The Bougainvilleans’ relationship to their land is spiritual. Land is part of the soul, not a commodity to be bought, sold or traded.
So when a vast tract of land stretching from the east coast to the west was acquired for the copper company and its associated facilities, dumps, roads and towns – and when labourers from the rest of PNG were brought in to work the mine – the Bougainvilleans innate sense of difference became something much more tangible. A tangibility that eventually came to be represented by one word. Secession.
The Bougainvilleans are a handsome people, so black they are purple. They feel ambivalent about whites, who by and large are tolerated. Their fellow Papua New Guineans, however, are regarded with scorn and hatred and are referred to derisively as “redskins
Radio Bougainville was my first station as a fully fledged manager. And like Radio Rabaul, it had run into problems with the people it was broadcasting to.
Soon after I arrived, I did a stocktake at the station. The storeroom was crammed to the rafters with new radios – still in their cartons. In those days, to encourage radio listening, the Government gave radio sets away free to the people. I asked why the radios hadn’t been distributed. The people don’t want them, I was told.
And more than that. Stories had come back to the station about villagers burning their radios and chopping them apart with axes. “The Government station broadcasts propaganda,” they said. ‘it tells us the copper mine is good for us -and we know it isn’t. So we don’t listen.”
The conclusion was inescapable. There’s no point operating a radio station that doesn’t have an audience. Having been through a similar experience in Rabaul – with all the threat that involved – I wasn’t anxious for a repeat.
Indeed, the Kieta radio station was notorious for its pro-Government, anti-islander broadcasts and the only instruction I’d been given by the Controller, Jim Leigh, was to regularise the situation as best I could.
In practical terms this involved getting the District Commissioner and his cohorts off the air and totally excising their influence from the station’s programs. The police guard was removed from the studios. We took advice from village leaders and offered Bougainvilleans a greater say in what was broadcast, putting more of them on air. We held huge outdoor concerts for local string bands and dancers. We went on patrol to villages armed only with our tape recorders.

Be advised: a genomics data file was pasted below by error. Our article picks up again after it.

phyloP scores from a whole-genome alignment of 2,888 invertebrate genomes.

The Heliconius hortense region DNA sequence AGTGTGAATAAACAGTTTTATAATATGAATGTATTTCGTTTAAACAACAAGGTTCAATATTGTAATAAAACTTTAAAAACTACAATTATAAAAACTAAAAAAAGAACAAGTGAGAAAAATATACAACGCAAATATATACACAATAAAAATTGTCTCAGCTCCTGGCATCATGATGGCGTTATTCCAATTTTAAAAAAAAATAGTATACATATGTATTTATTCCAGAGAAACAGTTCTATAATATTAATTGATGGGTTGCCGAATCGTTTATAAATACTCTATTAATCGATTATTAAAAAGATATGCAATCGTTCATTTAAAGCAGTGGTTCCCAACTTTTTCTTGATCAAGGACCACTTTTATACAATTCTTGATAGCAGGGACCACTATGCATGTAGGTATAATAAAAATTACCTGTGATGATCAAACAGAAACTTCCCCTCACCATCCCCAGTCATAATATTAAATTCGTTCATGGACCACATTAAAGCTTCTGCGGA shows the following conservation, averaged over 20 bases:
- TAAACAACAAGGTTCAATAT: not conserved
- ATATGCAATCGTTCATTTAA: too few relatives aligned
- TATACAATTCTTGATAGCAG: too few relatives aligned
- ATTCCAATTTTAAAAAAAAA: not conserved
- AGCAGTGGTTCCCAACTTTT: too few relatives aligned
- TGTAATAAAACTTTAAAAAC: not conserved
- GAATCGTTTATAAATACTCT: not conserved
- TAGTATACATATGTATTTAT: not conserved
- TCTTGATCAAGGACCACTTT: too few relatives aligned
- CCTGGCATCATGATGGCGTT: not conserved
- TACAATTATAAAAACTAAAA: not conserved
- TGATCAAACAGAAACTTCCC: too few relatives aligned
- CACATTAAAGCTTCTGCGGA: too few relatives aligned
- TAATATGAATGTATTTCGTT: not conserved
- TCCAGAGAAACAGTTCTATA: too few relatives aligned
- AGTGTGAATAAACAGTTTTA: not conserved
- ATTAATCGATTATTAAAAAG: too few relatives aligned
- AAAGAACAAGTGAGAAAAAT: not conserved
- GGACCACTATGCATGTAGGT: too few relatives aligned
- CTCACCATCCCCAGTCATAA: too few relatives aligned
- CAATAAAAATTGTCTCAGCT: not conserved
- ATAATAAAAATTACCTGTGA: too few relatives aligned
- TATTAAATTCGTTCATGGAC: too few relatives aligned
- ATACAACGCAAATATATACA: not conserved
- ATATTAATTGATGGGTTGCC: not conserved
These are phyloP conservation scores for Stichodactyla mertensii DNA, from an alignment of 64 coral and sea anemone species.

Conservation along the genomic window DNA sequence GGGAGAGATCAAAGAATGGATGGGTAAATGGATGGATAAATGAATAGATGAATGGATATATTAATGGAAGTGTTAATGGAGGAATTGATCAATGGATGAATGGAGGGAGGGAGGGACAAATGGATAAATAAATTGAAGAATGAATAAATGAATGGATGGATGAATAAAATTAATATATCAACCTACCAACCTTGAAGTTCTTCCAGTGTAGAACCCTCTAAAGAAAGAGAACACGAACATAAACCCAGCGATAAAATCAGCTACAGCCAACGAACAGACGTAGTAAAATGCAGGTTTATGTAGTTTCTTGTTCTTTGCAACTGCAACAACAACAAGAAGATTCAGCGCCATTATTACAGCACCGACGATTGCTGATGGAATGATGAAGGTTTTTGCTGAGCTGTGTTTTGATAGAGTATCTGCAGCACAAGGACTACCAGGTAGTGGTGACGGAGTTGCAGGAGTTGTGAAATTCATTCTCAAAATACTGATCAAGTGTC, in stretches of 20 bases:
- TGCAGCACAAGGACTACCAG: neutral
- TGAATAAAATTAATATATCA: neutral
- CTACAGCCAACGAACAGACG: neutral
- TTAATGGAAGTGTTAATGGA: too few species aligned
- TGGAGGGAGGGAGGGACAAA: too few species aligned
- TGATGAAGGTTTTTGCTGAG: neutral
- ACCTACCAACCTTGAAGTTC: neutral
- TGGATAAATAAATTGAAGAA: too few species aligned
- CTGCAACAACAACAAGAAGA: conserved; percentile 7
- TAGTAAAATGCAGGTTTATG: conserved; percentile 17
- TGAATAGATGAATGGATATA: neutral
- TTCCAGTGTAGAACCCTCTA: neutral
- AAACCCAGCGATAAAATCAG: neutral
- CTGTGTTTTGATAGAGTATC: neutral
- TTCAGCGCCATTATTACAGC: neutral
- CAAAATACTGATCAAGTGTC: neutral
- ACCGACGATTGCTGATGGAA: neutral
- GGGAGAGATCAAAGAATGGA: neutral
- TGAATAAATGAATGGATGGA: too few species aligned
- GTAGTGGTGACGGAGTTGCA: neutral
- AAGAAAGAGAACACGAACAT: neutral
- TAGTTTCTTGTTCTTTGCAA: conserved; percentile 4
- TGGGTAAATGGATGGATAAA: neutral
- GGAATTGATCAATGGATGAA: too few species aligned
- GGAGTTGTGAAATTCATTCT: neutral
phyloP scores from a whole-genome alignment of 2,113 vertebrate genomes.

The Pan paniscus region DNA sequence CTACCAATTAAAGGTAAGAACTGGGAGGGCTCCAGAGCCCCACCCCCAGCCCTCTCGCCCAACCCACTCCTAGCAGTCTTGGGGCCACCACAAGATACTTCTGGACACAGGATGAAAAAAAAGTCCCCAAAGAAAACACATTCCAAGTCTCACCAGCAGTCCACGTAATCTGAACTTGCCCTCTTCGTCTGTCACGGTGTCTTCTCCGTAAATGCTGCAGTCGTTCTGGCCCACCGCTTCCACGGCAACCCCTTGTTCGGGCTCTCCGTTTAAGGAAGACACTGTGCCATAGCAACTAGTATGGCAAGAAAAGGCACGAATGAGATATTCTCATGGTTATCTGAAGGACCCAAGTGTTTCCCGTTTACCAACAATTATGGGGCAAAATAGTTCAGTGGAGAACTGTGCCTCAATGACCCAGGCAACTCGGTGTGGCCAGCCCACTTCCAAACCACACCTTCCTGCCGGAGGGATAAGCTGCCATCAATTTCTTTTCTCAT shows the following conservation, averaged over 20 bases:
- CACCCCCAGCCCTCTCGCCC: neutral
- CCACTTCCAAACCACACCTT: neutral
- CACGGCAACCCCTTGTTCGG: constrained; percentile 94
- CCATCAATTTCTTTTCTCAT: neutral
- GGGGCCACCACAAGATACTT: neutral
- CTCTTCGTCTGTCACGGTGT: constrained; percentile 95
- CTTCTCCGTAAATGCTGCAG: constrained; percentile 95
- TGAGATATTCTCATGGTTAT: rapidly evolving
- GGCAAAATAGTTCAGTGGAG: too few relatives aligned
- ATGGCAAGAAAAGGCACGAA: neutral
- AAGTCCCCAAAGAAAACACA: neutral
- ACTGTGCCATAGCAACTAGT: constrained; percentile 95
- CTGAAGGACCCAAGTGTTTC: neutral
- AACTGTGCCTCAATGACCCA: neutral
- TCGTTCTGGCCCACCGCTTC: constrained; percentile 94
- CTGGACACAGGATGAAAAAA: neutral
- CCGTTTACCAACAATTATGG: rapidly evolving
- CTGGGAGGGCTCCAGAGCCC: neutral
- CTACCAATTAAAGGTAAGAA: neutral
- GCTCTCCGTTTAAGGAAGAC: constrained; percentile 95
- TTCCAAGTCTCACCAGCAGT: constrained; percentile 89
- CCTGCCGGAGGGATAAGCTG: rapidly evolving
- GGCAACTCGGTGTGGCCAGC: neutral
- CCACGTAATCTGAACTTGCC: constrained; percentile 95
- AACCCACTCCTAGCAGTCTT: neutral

I also decided to recruit and train more young Bougainvilleans to work at the station. The inimitable Jim Leigh called me on the radio telephone from Moresby to advise me on this process. “Father,” he said, “there are only three rules about selecting staff. One, be rational not emotional. Two, put ’em under pressure. Three, check their references- Over.”
As luck would have it, Jim was in Kieta for his annual inspection of the station when one of the young hopefuls came in for interview. Jim told me he’d sit in on the session to see how I went.
The applicant was a handsome 18-year old Bougainvillean woman from a nearby village. When she walked into my office, Jim was immediately infatuated. He simpered:
“What’s your name, dear.” “Perpetua Tanaku, came the reply, “but my friends call me Pepi.” “Pepi,” Jim sighed. And the delightful Miss Tanaku added: · ‘Pepi is short for Perpetua and comes from the word perpetual which means everlasting.”
The preliminaries over, I was just about to jump in and ask my first objective question which I hoped would put her under pressure when Jim leapt to his feet and said, “You’re hired”.
Pepi was a charming woman but, alas, a poor radio announcer – and she left after a few months. Last year, watching the news on television, I saw her for the first time since I left Bougainville 18 years ago. She was being interviewed in a jungle hideout to which she’d fled with her husband, James Ona, the Bougainville rebel leader.
She appeared tired and ill and had lost all her top teeth. Then, a few weeks ago, a one paragraph story in the Sydney Morning Herald conveyed the news she’d died of pneumonia. Bougainville is such a sad place now.About the author: Keith Jackson worked for ABC Papua New Guinea from 1966-76 and later as head of policy planning for NBC. He received the Independence Medal (1976) for services to broadcasting. Keith founded 2SER-FM Sydney and 2ARM-FM Armidale and worked as UNESCO radio advisor in Indonesia, India, Philippines, Maldives and Fiji. Before founding his own PR company he was general manager corporate relations for the ABC.